Saturday, October 06, 2007

cold war unicorns and bono

Ali, a good friend of mine, was overseas for four months because the Department of Immigration and Citzenship (DIC) dicked her around for a good two months or so, which is surprisingly fast by their standards.
Ali has only just returned to our dubious shores and much to my extreme pleasure she came back with some great gifts for me and my boyfriend.
Firstly, as you can see she returned with these awesome cold war unicorns. Brilliant!
But more significantly, to my boyfriend's and my utter amazement, she bought us an Apple iPod Shuffle each. And not only that but, because they are the same colour, she had our
names printed on the back of them so we don't get them confused.
Perhaps more interestingly, Apple claims they donate some money to 'the Global Fund,' to fight AIDS in Africa.' They don't say how much they donate and the
(PRODUCT)RED campaign is dodgy for several reasons.
And here they are:
1) It's a corporate initiative. That is, it's for profit. Product Red is a kind of symbiotic company that, in a sense, commissions other businesses to make items with their brand on it. Surely it would be a lot easier for businesses such as American Express, Armani and Apple, who all participate in this scheme, to just donate money to 'The Global Fund' to raise money for AIDS survivors in Africa? Ah, but then they wouldn't be making money off of it, would they?
2) According to this article, orignially published by the Independent Online (who is also a partner of Product Red), as of January 2006, less than 1% of the Global Fund's revenue was received by big businesses (although the initiative was launched at the same time as that article was published). Having said that, none of the businesses affiliated with Product Red have divulged to their loyal consumers the percentage of profits they donate to the Global Fund. Why not? Surely they would want to show off. Well, it turns out, Product Red has spent more moolah on advertising than they have generated raising revenue and thus fighting AIDS. They managed to raise a measly $18million as of March 2007. Oops. So who's benefited here? Big business. Who would've thunk it?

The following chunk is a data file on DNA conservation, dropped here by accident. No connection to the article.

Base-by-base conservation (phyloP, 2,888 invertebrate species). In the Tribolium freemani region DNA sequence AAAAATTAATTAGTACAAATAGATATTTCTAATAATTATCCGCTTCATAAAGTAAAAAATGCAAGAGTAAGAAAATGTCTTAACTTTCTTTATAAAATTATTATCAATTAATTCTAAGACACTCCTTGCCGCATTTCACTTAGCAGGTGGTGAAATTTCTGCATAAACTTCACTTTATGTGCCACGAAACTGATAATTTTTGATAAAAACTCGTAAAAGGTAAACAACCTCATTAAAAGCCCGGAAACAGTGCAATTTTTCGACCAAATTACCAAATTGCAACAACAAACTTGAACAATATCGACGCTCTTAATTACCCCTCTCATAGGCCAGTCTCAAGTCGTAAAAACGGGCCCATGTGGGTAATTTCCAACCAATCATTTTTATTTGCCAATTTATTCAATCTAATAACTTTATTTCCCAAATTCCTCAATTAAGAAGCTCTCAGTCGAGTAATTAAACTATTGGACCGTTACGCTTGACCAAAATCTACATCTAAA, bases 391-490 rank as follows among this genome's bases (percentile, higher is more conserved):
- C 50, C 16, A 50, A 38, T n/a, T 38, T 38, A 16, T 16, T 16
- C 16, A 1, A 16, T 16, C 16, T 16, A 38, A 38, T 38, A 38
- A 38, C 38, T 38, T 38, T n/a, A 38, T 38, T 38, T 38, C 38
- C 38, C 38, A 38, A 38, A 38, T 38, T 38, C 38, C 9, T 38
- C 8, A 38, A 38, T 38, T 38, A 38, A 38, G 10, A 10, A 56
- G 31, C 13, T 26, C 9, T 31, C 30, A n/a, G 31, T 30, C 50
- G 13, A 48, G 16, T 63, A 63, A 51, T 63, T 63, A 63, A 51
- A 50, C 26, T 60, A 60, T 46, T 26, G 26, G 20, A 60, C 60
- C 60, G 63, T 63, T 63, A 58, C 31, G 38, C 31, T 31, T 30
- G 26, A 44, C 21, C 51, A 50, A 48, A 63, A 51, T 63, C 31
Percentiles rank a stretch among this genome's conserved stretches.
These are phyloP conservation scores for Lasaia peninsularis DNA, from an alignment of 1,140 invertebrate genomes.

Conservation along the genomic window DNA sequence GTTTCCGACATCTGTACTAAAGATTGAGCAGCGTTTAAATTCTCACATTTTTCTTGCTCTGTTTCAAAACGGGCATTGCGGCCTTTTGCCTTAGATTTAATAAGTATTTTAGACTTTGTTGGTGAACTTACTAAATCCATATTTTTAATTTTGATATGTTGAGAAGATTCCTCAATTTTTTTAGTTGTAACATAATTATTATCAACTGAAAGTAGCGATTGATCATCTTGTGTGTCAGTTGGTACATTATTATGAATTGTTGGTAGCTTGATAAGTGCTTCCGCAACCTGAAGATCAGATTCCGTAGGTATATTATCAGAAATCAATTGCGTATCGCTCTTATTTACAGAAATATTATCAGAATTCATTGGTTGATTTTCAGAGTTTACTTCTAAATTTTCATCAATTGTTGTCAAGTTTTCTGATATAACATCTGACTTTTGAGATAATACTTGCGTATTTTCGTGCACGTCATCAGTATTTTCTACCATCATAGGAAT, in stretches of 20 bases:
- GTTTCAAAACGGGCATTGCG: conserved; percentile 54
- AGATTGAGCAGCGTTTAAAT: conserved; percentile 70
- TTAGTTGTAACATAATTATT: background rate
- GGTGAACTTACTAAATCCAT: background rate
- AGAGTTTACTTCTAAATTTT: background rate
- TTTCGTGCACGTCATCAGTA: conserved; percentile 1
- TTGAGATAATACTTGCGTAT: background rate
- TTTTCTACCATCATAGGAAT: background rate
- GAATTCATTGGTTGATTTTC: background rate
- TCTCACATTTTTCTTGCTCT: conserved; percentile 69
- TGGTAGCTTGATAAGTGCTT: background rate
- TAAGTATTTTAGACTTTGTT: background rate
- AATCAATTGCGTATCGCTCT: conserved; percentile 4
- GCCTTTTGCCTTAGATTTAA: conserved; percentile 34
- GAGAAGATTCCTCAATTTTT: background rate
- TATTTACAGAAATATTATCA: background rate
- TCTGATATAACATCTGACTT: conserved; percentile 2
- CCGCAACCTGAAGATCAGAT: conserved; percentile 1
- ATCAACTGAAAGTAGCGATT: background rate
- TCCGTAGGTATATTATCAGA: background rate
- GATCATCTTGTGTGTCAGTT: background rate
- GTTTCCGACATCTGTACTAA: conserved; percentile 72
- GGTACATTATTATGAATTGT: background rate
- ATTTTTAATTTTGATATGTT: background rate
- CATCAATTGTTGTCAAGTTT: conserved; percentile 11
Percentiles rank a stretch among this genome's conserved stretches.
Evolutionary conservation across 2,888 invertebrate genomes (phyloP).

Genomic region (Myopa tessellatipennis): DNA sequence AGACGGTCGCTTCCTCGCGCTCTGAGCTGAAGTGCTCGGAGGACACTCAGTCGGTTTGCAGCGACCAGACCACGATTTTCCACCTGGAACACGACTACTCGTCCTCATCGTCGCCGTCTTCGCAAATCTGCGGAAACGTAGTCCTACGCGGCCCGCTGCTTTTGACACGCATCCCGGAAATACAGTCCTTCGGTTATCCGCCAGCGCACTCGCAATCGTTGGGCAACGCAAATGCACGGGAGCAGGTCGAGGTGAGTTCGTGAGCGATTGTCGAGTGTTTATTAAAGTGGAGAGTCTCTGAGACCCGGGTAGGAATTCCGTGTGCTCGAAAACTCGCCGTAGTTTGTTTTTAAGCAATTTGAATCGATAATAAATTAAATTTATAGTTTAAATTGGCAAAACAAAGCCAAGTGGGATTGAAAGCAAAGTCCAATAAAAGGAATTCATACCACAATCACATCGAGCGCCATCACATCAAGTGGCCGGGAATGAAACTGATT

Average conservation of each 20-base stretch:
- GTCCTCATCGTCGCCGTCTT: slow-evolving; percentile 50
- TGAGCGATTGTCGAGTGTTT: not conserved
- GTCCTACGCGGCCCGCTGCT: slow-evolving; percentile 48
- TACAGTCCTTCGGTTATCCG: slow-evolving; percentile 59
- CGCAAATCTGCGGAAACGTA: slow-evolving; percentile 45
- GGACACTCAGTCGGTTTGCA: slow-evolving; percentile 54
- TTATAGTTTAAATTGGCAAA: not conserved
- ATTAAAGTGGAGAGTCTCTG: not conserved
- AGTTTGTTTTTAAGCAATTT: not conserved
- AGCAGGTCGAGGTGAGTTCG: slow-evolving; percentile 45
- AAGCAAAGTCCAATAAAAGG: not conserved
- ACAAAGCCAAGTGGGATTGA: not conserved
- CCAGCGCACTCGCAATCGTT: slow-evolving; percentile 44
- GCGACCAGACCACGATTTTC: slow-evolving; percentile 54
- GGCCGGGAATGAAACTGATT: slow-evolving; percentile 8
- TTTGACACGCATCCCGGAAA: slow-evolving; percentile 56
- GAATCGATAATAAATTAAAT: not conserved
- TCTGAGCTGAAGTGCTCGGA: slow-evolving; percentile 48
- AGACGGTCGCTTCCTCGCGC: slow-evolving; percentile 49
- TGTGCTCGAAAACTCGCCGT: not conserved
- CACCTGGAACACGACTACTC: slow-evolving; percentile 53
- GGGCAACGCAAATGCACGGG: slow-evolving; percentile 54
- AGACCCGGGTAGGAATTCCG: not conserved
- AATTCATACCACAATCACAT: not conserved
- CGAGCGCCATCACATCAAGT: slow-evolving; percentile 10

3) Bono's involved in Product Red. This is a bad thing and no mistake. Listen to what Bono has to say about ethical consumerism:

Philanthropy is like hippy music, holding hands. Red is more like punk rock, hip-hop; this should feel like hard commerce." He added: "People see a world out of whack. They see the greatest health crisis in 600 years and they want to do the right thing, but they're not sure what that is. Red is about doing what you enjoy and doing good at the same time."

What? So moral actions these days come down to commerce alone, which he also adds is sexy. Right-o, Sir Bono. Maybe for you.
A backlash to Product Red is the Buy Less Crap site, which encourages punters to actively donate to the Global Fund rather than more or less passively consume.
Fuck I hate Bono!
But having said all of that, if it's the difference between having an iPod that I didn't have to shell out a single cent for and not having one, I'll take the Product Red iPod any day. Does this make me a hypocrite? No, no it doesn't.
Thanks a heap, Ali!
now playing (in my iPod): the fall - powderkex

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At 9:17 pm, Blogger Nic said...

I read in the paper last week that Bono was 'distressed' and was 'having trouble sleeping at night' because of the situation in Burma.
Poor guy! How he must be suffering. We spend so much time feeling sorry for those selfish media-hogging monks that we forget to consider what Bono must be going through.


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